Of course, when both sides have 100 percent intercept or riposte capability, there is no deterrence and even an infinite number of bombs will be insufficient. That he is not a war mongering general but a former air force officer/analyst (the book also gets his name wrong) known in his circles for dispensing hard hitting truths, tends to get lost in translation.
Fluctuating bomb counts are just a tiny part of the picture and ‘Confronting the Bomb’ studies the changing regional dynamics should Iran succeed in its nuclear ambitions leaving the Kingdom of Saudi Arabia free to join the club, and the doomsday scenarios that follow. At the same time it doesn’t seem overly worried with the idea of a nuclear Iran opining that ‘unwelcome as having another set of nuclear issues would be, it would not necessarily be catastrophic’ further adding that ‘in all likelihood nuclear Iran would moderate its dangerous rhetoric and, like other existing global nuclear rivalries, this one too could be managed.’
The book goes on to examine the peaceful uses of nuclear energy and scoffs at a 40-year-old vision that powers ‘nuclear energy projects that provide energy at a higher cost’, and are ‘located at unsafe sites’ adding to the ‘risk of catastrophic accidents’. It wonders at its decision makers who ‘remain intent on the nuclear dream when in the United States , the home of that dream, no new nuclear reactor has been built in three decades.’ It serves as an indictment of the policies and the fallacies that accompany the ‘crown jewels’ in our arsenal. ‘The hubris following the 1998 tests, together with the promise that the bomb would transform Pakistan into a technologically and scientifically advanced country, is now nowhere in evidence.’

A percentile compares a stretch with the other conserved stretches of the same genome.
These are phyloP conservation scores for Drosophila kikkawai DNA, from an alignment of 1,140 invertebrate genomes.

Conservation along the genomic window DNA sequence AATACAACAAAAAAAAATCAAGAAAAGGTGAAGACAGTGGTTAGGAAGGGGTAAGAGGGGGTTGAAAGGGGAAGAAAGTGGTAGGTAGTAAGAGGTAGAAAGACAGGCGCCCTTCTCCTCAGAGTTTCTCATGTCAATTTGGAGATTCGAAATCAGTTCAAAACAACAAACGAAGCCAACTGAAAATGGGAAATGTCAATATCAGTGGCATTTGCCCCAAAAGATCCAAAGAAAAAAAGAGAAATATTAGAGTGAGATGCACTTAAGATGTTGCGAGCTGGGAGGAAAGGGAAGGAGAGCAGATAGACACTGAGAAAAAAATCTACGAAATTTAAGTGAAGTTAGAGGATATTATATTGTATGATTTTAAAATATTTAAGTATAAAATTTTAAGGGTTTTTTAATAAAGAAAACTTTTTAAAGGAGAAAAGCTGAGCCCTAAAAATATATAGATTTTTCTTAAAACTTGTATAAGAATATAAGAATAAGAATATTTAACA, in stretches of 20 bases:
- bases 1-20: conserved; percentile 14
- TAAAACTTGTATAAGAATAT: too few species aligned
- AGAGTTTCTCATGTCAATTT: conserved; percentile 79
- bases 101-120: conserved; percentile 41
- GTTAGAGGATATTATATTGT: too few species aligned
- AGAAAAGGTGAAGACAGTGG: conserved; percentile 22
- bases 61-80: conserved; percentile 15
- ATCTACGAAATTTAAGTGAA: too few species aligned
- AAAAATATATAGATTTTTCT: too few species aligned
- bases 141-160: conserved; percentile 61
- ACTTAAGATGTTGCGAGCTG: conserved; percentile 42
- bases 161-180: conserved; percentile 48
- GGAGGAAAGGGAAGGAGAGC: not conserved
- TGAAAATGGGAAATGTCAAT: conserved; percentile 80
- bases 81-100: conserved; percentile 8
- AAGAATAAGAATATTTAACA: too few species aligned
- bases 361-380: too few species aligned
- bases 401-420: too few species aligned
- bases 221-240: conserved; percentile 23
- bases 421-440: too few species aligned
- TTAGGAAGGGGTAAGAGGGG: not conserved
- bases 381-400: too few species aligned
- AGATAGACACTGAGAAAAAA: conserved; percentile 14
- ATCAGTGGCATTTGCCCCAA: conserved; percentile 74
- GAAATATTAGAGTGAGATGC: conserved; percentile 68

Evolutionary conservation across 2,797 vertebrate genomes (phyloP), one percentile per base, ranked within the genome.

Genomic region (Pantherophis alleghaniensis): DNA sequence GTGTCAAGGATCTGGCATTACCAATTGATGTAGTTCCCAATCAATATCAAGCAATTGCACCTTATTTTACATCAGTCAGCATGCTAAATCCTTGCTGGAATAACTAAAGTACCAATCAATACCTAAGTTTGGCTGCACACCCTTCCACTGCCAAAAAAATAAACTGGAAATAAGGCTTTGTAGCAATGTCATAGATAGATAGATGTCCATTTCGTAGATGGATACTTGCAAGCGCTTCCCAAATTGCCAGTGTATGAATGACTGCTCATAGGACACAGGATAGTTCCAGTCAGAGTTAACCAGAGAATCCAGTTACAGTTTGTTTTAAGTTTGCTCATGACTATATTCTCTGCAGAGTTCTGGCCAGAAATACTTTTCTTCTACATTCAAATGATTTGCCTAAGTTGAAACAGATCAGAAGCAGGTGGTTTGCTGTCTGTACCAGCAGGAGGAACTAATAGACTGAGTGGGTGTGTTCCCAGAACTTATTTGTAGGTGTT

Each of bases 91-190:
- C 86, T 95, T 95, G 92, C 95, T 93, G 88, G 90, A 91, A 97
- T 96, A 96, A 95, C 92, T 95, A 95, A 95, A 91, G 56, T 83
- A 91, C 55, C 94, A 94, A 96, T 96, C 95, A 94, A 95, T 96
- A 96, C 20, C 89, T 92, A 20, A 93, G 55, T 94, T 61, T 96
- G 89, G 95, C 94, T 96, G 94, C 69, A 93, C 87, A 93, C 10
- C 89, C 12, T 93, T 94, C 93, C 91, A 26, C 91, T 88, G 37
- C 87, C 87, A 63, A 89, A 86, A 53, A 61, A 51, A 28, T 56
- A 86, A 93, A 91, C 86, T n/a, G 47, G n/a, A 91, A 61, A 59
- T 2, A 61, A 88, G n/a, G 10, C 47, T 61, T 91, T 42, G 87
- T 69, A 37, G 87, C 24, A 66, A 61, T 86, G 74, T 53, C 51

During the book launch the writer opined that it fulfils 6 percent of the nuclear energy needs of India and 2 percent of Pakistan’s despite all the financial resources. “We have a toy at Kanupp with its miserable 70 percent MW power not enough to power a house in Golimar,” he concluded.
The writer goes on to show why the West cannot do a 'bin Laden' to our precious bomb despite the premise of a recently cancelled TV show Last Resort that nukes Pakistan and lives to tell the tale. Hoodbhoy calls such a contingency ‘a final act of extreme desperation’ and to properly de-fang Pakistan, ‘all major nuclear weapons facilities, reactors and uranium enrichment plants’ would have to be taken out'. That does not deter harmless looking scholars living in the west from making (un)educated guesses about the alleged sites.
The Last Resort scenario might require some suspension of disbelief but it also depicts a non-nuclear Pakistan in danger of being overrun by enemies now that its armory is short of ‘the bomb’. With this book a new chapter has been added where the bomb’s utility as a shield has been shoved aside while its role as mischief maker gets amplified.
Those who were not worried before will be left questioning the wisdom of keeping up with the Joneses after reading the 400 page document/cautionary tale. The book may serve as a deterrent for nations planning to go nuclear in the future. For those already in the game, it brings in the ghosts of past and present to quell the celebratory mood and rethink the future.
Book Image from Bina Shahs blog
Pervez Hoodbhoy Image Copyrighted. from my KLF 2013 collection